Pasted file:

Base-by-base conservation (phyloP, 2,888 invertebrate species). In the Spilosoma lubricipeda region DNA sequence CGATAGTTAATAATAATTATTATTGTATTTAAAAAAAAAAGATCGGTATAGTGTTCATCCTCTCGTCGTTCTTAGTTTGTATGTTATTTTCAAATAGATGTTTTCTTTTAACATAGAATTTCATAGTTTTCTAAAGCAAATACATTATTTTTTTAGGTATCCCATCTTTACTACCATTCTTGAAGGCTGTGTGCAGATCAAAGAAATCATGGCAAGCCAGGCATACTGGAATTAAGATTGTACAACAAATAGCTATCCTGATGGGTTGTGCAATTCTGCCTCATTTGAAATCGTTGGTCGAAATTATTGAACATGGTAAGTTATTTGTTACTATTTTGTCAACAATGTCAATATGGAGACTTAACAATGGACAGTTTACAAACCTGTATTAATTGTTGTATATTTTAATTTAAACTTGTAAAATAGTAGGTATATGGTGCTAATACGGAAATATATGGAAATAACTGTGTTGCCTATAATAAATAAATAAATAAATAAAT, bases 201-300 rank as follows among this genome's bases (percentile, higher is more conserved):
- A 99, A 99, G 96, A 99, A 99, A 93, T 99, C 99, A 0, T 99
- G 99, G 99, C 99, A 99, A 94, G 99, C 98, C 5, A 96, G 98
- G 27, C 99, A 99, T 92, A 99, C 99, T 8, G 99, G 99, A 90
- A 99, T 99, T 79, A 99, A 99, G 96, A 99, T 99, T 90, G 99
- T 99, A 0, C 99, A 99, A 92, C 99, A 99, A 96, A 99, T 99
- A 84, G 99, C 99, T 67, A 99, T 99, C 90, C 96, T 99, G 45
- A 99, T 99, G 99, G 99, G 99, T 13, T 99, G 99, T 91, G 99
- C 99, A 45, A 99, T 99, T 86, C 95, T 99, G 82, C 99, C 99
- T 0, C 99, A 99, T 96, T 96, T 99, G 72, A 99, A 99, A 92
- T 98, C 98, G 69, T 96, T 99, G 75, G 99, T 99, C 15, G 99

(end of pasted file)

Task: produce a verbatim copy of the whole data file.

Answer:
Base-by-base conservation (phyloP, 2,888 invertebrate species). In the Spilosoma lubricipeda region DNA sequence CGATAGTTAATAATAATTATTATTGTATTTAAAAAAAAAAGATCGGTATAGTGTTCATCCTCTCGTCGTTCTTAGTTTGTATGTTATTTTCAAATAGATGTTTTCTTTTAACATAGAATTTCATAGTTTTCTAAAGCAAATACATTATTTTTTTAGGTATCCCATCTTTACTACCATTCTTGAAGGCTGTGTGCAGATCAAAGAAATCATGGCAAGCCAGGCATACTGGAATTAAGATTGTACAACAAATAGCTATCCTGATGGGTTGTGCAATTCTGCCTCATTTGAAATCGTTGGTCGAAATTATTGAACATGGTAAGTTATTTGTTACTATTTTGTCAACAATGTCAATATGGAGACTTAACAATGGACAGTTTACAAACCTGTATTAATTGTTGTATATTTTAATTTAAACTTGTAAAATAGTAGGTATATGGTGCTAATACGGAAATATATGGAAATAACTGTGTTGCCTATAATAAATAAATAAATAAATAAAT, bases 201-300 rank as follows among this genome's bases (percentile, higher is more conserved):
- A 99, A 99, G 96, A 99, A 99, A 93, T 99, C 99, A 0, T 99
- G 99, G 99, C 99, A 99, A 94, G 99, C 98, C 5, A 96, G 98
- G 27, C 99, A 99, T 92, A 99, C 99, T 8, G 99, G 99, A 90
- A 99, T 99, T 79, A 99, A 99, G 96, A 99, T 99, T 90, G 99
- T 99, A 0, C 99, A 99, A 92, C 99, A 99, A 96, A 99, T 99
- A 84, G 99, C 99, T 67, A 99, T 99, C 90, C 96, T 99, G 45
- A 99, T 99, G 99, G 99, G 99, T 13, T 99, G 99, T 91, G 99
- C 99, A 45, A 99, T 99, T 86, C 95, T 99, G 82, C 99, C 99
- T 0, C 99, A 99, T 96, T 96, T 99, G 72, A 99, A 99, A 92
- T 98, C 98, G 69, T 96, T 99, G 75, G 99, T 99, C 15, G 99